The history of the states of exception in the country, and the indiscriminate use of military force during the national armed conflict (1960-1996), shows that this measure does not solve the underlying problems. States of exception simply silence social demands; they do not solve any needs, especially the victim is criminalized. Moreover, results are usually short-term in the case of criminal violence or organized crime. The violence decreases during the state of exception only to come back later.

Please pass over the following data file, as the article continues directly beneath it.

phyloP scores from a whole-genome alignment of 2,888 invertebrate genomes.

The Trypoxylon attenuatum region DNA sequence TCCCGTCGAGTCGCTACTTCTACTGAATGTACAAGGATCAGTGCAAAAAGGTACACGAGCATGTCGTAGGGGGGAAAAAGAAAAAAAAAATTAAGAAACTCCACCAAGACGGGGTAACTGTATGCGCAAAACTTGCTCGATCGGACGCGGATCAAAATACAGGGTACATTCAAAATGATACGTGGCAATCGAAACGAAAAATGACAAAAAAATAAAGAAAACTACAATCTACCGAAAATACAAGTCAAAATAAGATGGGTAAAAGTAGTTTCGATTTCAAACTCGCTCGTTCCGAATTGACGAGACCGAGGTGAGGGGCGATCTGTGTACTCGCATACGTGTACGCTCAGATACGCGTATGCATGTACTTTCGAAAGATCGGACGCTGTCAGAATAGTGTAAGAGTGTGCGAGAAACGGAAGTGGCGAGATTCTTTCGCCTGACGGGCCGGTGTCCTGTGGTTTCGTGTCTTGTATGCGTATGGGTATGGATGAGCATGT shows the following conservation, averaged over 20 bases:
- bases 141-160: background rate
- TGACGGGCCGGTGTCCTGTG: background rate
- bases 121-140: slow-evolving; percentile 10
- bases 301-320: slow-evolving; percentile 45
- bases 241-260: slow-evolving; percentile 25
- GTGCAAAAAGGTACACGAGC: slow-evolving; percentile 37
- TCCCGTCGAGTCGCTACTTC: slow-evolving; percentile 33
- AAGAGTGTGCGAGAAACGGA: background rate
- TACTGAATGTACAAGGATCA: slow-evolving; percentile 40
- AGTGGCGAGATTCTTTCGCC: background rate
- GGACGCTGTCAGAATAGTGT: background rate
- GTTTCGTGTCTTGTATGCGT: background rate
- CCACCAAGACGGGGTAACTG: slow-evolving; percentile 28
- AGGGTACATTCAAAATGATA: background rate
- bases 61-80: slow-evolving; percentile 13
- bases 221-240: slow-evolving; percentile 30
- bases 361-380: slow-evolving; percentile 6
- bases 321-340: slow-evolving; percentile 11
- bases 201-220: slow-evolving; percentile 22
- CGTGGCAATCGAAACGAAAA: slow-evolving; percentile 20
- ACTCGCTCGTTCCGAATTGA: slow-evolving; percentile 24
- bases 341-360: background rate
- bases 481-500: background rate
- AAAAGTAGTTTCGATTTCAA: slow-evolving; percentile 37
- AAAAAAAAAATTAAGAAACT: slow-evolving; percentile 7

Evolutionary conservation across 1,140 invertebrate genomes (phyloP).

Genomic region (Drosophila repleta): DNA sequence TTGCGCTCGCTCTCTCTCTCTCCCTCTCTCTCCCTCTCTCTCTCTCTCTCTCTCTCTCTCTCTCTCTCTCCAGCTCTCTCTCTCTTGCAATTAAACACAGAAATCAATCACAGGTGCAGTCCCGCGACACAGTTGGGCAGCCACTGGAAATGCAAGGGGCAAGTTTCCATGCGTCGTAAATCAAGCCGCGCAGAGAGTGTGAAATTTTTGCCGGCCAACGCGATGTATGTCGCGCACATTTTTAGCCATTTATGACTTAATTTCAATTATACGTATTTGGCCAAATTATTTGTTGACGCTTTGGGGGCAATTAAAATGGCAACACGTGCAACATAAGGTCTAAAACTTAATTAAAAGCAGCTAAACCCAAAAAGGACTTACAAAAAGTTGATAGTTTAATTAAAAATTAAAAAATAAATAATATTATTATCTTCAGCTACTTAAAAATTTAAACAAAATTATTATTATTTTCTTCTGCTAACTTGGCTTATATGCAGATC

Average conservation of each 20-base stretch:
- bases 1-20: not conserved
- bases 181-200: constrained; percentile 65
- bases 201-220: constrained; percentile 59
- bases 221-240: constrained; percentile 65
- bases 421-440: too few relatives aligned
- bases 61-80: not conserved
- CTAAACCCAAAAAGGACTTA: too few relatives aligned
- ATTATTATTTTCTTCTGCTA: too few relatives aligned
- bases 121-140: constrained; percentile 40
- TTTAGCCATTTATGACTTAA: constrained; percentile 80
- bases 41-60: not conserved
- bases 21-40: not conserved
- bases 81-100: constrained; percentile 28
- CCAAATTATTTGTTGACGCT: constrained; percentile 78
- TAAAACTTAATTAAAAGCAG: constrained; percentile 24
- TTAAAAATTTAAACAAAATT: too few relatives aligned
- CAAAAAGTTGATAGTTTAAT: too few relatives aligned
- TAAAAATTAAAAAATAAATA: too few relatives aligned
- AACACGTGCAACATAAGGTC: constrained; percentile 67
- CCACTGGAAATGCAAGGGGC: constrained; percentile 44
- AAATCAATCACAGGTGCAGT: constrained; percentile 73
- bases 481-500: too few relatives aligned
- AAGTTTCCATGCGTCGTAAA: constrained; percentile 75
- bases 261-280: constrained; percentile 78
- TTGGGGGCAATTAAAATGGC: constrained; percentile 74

The current administration of President Alejandro Giammattei is the one that has used the most states of exception. While the average has been one per year in administrations over the past ten years, the current standard is three per year since the start of the administration in 2020. Four were mandated due to insecurity, delinquency, or organized crime, and the remaining three were due to social conflict. The inability to generate intelligence for prevention strategies, and to solve the underlying problems, feeds the need for the army to come in and reduce crime and social conflict—even if this is a short-term measure. That has been the tactic of civilian and military governments for the past 70 years. Since the 1950s, militarization is not an end in itself but a means of social control to defend national and foreign actors' economic and political interests, even at the expense of violating the human rights of vulnerable populations. Militarization is also a tool for accessing funds without any accountability.